The Internal Revenue Service (IRS) is an entity that you probably don’t want to find yourself at odds with. While most of us are familiar with the basic process of filing taxes, navigating the intricacies of tax-related issues can be a lot more daunting. One situation that many dread is having their tax debt outsourced to a private debt collection agency.
While this may sound intimidating, it’s important to understand what this actually entails, and what steps you can take to address the situation responsibly.
1. Receiving The Initial Notice
If your tax debt is being outsourced to a private debt collector, you will first receive a written notice from the IRS. This notice is your official heads-up, indicating that your case is being transferred to a third-party agency.
The agency will also send you a separate notice confirming the transfer. In this phase, it is vital to consult Tax Law Advocates to understand your rights and obligations. Consulting experts can also help you formulate an action plan tailored to your situation. After all, failing to address this head-on could lead to more severe financial and legal repercussions.
2. Authenticating The Debt Collector
Scammers often pose as debt collectors, including those collecting on behalf of the IRS. As such, it is critical to confirm the legitimacy of the agency that contacts you. You can do this by asking them to provide official identification and then cross-referencing this information with the IRS.
This can be done by calling the IRS directly to confirm that your tax debt has, indeed, been sent to the collection agency in question.
3. Understanding Your Rights
When your debt is transferred to a private collector, you still have rights under the Fair Debt Collection Practices Act (FDCPA). This includes the right to dispute the debt and request verification, and the right to be free from harassment or abusive practices by the collector.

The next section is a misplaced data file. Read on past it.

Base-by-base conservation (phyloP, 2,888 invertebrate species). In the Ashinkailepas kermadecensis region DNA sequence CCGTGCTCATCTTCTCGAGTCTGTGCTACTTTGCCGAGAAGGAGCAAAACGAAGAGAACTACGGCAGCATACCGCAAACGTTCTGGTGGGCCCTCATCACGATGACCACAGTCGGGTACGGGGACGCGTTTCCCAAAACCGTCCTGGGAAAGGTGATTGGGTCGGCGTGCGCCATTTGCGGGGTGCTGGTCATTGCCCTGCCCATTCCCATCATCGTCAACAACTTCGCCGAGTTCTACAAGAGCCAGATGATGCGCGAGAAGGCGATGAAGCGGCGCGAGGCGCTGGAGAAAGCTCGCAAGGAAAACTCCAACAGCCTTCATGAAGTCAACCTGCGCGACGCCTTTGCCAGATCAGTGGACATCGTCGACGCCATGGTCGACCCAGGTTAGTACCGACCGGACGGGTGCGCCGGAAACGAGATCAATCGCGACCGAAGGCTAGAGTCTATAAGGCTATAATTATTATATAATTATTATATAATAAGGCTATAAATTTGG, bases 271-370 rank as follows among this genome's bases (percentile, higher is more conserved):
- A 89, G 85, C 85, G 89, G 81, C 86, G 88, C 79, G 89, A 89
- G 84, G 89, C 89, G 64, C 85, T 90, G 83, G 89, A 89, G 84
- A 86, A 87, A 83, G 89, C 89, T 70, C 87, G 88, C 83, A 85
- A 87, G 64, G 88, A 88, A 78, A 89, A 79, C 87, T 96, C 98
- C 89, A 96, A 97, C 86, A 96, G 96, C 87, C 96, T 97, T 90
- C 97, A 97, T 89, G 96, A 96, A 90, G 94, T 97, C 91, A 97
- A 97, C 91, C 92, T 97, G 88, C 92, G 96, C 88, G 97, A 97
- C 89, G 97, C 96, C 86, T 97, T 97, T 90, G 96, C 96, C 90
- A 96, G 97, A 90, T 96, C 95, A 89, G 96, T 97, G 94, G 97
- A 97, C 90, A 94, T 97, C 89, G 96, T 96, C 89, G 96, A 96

If you believe that your rights are being violated, you can report the collector to the Consumer Financial Protection Bureau (CFPB) or seek legal advice.
4. Making Payment Plans
Once you’ve verified the authenticity of the debt collector and reviewed your rights, the next step is to discuss payment options. The collector may offer you a payment plan that is different from what the IRS offers.
Analyze these plans carefully to find one that you can feasibly commit to. Remember, defaulting on an agreed payment plan can land you in hot water, triggering more severe actions such as wage garnishments.
5. Exploring Settlement Options
If your debt amount is substantial, you might want to consider settling for a lesser amount. Some private debt collectors might be authorized to negotiate a settlement on behalf of the IRS. However, this is a complicated process and should only be undertaken with the help of a tax professional experienced in such negotiations.
6. Monitoring Your Credit Score
Being sent to collections by the IRS can have an impact on your credit score. Private collection agencies may report your debt to the major credit bureaus, which can lead to a drop in your credit rating.
It’s important to keep an eye on your credit score and take steps to improve it by ensuring prompt payments and resolving the tax debt as quickly as possible.
7. Settling The Debt And Ensuring Compliance
After you’ve settled on a payment or settlement plan and fulfilled it, make sure to obtain written documentation that proves your debt has been resolved. Keep this paperwork in a safe place, as you may need it to resolve any future disputes or inaccuracies.
While being sent to a private debt collector by the IRS can be a stressful experience, it’s important to remember that you do have options and rights throughout this process. Whether it’s verifying the authenticity of the debt collector, understanding your rights, or negotiating payment plans and settlements, each step you take can help you navigate this difficult period more effectively. Consult professionals to get the best guidance tailored to your specific circumstances.
In the end, dealing with a private debt collector requires a proactive approach and an understanding of the legal landscape to ensure that you come out of this experience unscathed.